Let’s start by saying that seeing Frank Grillo return was a great call and seeing him in this movie brought us back to how great he was in the last outing. He doesn’t stop a beat when insider’s turn bad and he has to escort Senator Roan to safety. This leads us to Elizabeth Michell’s performance as the Senator who believe it or not wasn’t a distraction. You were sold into her character who was running to end the violence and tradition that was only fueling the agenda’s of the elite. There are instances where people are uncertain of her true motives as she can be seen like all other politicians.

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It would be crazy for me not to deny there wasn’t a political tone to the movie when it comes to rich versus the poor and is how the tradition of the purge helps to eliminate a certain class. A more disturbing take was how we see tourists from other countries coming to participate in the purge. This brings to light the ongoing fight in today’s world where terrorism is arriving or showing up all over the world. But for the sake of the film it works to it’s benefit and shows how powerful a voice can be if one or not all takes action. Of the three films thus far, ‘The Purge: Election Year‘ is the most politically telling of them all and may leave you with mixed reactions.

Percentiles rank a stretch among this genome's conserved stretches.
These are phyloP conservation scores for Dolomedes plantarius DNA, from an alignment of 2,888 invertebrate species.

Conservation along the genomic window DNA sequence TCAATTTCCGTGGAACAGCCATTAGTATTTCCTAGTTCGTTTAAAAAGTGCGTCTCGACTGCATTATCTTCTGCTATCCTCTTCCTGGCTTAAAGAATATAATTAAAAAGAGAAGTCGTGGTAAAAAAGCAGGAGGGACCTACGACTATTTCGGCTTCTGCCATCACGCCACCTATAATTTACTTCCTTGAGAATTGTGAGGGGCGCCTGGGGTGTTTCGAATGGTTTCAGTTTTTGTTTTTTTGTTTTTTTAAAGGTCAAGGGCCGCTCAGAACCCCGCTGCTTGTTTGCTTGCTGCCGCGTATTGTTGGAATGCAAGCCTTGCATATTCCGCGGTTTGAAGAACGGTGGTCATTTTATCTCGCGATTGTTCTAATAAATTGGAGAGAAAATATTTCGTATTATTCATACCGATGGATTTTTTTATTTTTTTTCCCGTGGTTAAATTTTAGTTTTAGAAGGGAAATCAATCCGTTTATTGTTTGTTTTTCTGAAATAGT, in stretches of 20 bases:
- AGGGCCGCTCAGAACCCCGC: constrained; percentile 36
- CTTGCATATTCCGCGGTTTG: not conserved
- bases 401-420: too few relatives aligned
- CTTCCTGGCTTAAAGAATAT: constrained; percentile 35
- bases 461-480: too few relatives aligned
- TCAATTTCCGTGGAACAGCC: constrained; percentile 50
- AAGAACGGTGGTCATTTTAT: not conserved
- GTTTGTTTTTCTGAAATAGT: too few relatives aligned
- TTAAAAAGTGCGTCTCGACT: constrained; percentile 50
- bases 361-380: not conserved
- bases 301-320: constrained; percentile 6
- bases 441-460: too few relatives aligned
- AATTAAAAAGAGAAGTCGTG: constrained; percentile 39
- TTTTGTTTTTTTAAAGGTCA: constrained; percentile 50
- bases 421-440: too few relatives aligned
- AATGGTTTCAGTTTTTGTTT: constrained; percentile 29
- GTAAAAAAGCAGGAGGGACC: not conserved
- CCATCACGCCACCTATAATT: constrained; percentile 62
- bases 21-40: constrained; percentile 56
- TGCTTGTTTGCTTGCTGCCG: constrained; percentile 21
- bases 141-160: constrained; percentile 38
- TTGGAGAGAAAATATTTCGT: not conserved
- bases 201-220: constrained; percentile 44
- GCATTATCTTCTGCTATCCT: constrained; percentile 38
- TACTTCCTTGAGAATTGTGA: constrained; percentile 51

As was the case with the last two films, ‘The Purge: Election Year‘ has it’s fair share of problems. The concept still has holes that it can’t manage to overcome considering the scale of such an event. No matter how hard the movie tries focusing on the political aspects of the event, it ends up cheating itself from being a more thought provoking idea. The violence is surprisingly little, yet we see a lot of blood and death if that were to make any sense. There’s plenty of ammunition to be spent here and is what we see most of. In the end, it struggles between being a horror film or an all out action feature. One last thing I’ll say is that in the last films we’d see a time frame of the purge taking place. In this one the movie doesn’t place too much attention to how much time has passed from once the purge starts to when it ends. Though it may not make a difference it does feel absent and leaves you wondering why that decision was made.